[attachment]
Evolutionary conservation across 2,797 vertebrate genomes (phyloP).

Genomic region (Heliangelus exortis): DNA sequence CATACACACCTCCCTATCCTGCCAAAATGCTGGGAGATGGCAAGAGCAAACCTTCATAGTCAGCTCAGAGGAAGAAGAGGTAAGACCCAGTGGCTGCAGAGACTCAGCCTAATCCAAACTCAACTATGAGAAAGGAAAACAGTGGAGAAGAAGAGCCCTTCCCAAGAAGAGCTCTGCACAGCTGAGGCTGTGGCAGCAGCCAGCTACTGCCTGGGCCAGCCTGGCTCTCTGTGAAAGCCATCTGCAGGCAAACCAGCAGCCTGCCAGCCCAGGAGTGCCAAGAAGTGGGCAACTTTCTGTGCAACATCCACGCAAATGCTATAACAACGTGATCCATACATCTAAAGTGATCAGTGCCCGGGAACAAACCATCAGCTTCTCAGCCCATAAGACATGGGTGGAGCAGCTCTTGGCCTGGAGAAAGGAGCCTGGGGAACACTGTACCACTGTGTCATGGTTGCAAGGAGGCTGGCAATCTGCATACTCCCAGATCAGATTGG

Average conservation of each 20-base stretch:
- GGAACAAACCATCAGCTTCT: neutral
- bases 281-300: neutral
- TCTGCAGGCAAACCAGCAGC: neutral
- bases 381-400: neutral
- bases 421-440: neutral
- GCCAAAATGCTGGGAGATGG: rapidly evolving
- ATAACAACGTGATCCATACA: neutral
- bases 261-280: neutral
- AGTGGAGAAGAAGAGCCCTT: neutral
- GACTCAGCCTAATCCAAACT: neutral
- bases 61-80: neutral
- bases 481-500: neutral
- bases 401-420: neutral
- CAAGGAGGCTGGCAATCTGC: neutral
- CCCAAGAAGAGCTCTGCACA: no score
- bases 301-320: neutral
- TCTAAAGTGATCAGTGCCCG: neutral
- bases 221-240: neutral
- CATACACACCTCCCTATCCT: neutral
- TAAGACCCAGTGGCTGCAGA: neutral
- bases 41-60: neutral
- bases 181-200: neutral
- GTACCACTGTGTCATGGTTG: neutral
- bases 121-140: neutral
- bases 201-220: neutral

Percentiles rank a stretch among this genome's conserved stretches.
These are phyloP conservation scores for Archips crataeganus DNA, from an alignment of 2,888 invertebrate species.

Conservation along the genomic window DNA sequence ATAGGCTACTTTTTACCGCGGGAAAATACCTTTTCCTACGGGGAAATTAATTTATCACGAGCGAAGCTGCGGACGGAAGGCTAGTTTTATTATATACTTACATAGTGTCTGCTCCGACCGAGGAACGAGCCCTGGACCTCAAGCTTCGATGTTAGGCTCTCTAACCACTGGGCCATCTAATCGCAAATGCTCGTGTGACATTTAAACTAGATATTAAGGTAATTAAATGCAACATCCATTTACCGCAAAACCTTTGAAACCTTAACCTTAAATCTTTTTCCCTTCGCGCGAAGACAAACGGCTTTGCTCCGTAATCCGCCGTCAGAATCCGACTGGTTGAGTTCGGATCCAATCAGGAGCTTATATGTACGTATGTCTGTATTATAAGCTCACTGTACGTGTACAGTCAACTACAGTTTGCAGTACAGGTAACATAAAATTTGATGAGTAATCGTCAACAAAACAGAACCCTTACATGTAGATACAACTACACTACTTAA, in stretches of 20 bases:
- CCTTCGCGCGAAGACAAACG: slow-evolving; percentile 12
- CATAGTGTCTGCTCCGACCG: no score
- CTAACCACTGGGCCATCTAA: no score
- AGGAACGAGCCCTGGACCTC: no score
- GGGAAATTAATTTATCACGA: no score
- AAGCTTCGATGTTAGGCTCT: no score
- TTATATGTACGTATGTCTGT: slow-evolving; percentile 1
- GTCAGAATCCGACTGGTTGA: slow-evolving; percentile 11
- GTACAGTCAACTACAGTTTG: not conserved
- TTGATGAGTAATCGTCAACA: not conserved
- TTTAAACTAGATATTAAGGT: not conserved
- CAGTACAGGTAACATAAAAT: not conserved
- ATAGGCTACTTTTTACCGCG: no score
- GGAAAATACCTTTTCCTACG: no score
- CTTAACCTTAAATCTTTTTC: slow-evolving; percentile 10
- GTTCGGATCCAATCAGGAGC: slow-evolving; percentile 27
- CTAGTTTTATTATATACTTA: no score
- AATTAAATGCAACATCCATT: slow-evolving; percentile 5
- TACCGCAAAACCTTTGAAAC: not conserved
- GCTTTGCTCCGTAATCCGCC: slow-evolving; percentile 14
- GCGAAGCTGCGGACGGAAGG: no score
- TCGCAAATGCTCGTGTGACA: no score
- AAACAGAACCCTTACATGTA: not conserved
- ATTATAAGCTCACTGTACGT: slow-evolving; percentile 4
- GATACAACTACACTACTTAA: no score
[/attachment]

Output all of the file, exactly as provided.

Evolutionary conservation across 2,797 vertebrate genomes (phyloP).

Genomic region (Heliangelus exortis): DNA sequence CATACACACCTCCCTATCCTGCCAAAATGCTGGGAGATGGCAAGAGCAAACCTTCATAGTCAGCTCAGAGGAAGAAGAGGTAAGACCCAGTGGCTGCAGAGACTCAGCCTAATCCAAACTCAACTATGAGAAAGGAAAACAGTGGAGAAGAAGAGCCCTTCCCAAGAAGAGCTCTGCACAGCTGAGGCTGTGGCAGCAGCCAGCTACTGCCTGGGCCAGCCTGGCTCTCTGTGAAAGCCATCTGCAGGCAAACCAGCAGCCTGCCAGCCCAGGAGTGCCAAGAAGTGGGCAACTTTCTGTGCAACATCCACGCAAATGCTATAACAACGTGATCCATACATCTAAAGTGATCAGTGCCCGGGAACAAACCATCAGCTTCTCAGCCCATAAGACATGGGTGGAGCAGCTCTTGGCCTGGAGAAAGGAGCCTGGGGAACACTGTACCACTGTGTCATGGTTGCAAGGAGGCTGGCAATCTGCATACTCCCAGATCAGATTGG

Average conservation of each 20-base stretch:
- GGAACAAACCATCAGCTTCT: neutral
- bases 281-300: neutral
- TCTGCAGGCAAACCAGCAGC: neutral
- bases 381-400: neutral
- bases 421-440: neutral
- GCCAAAATGCTGGGAGATGG: rapidly evolving
- ATAACAACGTGATCCATACA: neutral
- bases 261-280: neutral
- AGTGGAGAAGAAGAGCCCTT: neutral
- GACTCAGCCTAATCCAAACT: neutral
- bases 61-80: neutral
- bases 481-500: neutral
- bases 401-420: neutral
- CAAGGAGGCTGGCAATCTGC: neutral
- CCCAAGAAGAGCTCTGCACA: no score
- bases 301-320: neutral
- TCTAAAGTGATCAGTGCCCG: neutral
- bases 221-240: neutral
- CATACACACCTCCCTATCCT: neutral
- TAAGACCCAGTGGCTGCAGA: neutral
- bases 41-60: neutral
- bases 181-200: neutral
- GTACCACTGTGTCATGGTTG: neutral
- bases 121-140: neutral
- bases 201-220: neutral

Percentiles rank a stretch among this genome's conserved stretches.
These are phyloP conservation scores for Archips crataeganus DNA, from an alignment of 2,888 invertebrate species.

Conservation along the genomic window DNA sequence ATAGGCTACTTTTTACCGCGGGAAAATACCTTTTCCTACGGGGAAATTAATTTATCACGAGCGAAGCTGCGGACGGAAGGCTAGTTTTATTATATACTTACATAGTGTCTGCTCCGACCGAGGAACGAGCCCTGGACCTCAAGCTTCGATGTTAGGCTCTCTAACCACTGGGCCATCTAATCGCAAATGCTCGTGTGACATTTAAACTAGATATTAAGGTAATTAAATGCAACATCCATTTACCGCAAAACCTTTGAAACCTTAACCTTAAATCTTTTTCCCTTCGCGCGAAGACAAACGGCTTTGCTCCGTAATCCGCCGTCAGAATCCGACTGGTTGAGTTCGGATCCAATCAGGAGCTTATATGTACGTATGTCTGTATTATAAGCTCACTGTACGTGTACAGTCAACTACAGTTTGCAGTACAGGTAACATAAAATTTGATGAGTAATCGTCAACAAAACAGAACCCTTACATGTAGATACAACTACACTACTTAA, in stretches of 20 bases:
- CCTTCGCGCGAAGACAAACG: slow-evolving; percentile 12
- CATAGTGTCTGCTCCGACCG: no score
- CTAACCACTGGGCCATCTAA: no score
- AGGAACGAGCCCTGGACCTC: no score
- GGGAAATTAATTTATCACGA: no score
- AAGCTTCGATGTTAGGCTCT: no score
- TTATATGTACGTATGTCTGT: slow-evolving; percentile 1
- GTCAGAATCCGACTGGTTGA: slow-evolving; percentile 11
- GTACAGTCAACTACAGTTTG: not conserved
- TTGATGAGTAATCGTCAACA: not conserved
- TTTAAACTAGATATTAAGGT: not conserved
- CAGTACAGGTAACATAAAAT: not conserved
- ATAGGCTACTTTTTACCGCG: no score
- GGAAAATACCTTTTCCTACG: no score
- CTTAACCTTAAATCTTTTTC: slow-evolving; percentile 10
- GTTCGGATCCAATCAGGAGC: slow-evolving; percentile 27
- CTAGTTTTATTATATACTTA: no score
- AATTAAATGCAACATCCATT: slow-evolving; percentile 5
- TACCGCAAAACCTTTGAAAC: not conserved
- GCTTTGCTCCGTAATCCGCC: slow-evolving; percentile 14
- GCGAAGCTGCGGACGGAAGG: no score
- TCGCAAATGCTCGTGTGACA: no score
- AAACAGAACCCTTACATGTA: not conserved
- ATTATAAGCTCACTGTACGT: slow-evolving; percentile 4
- GATACAACTACACTACTTAA: no score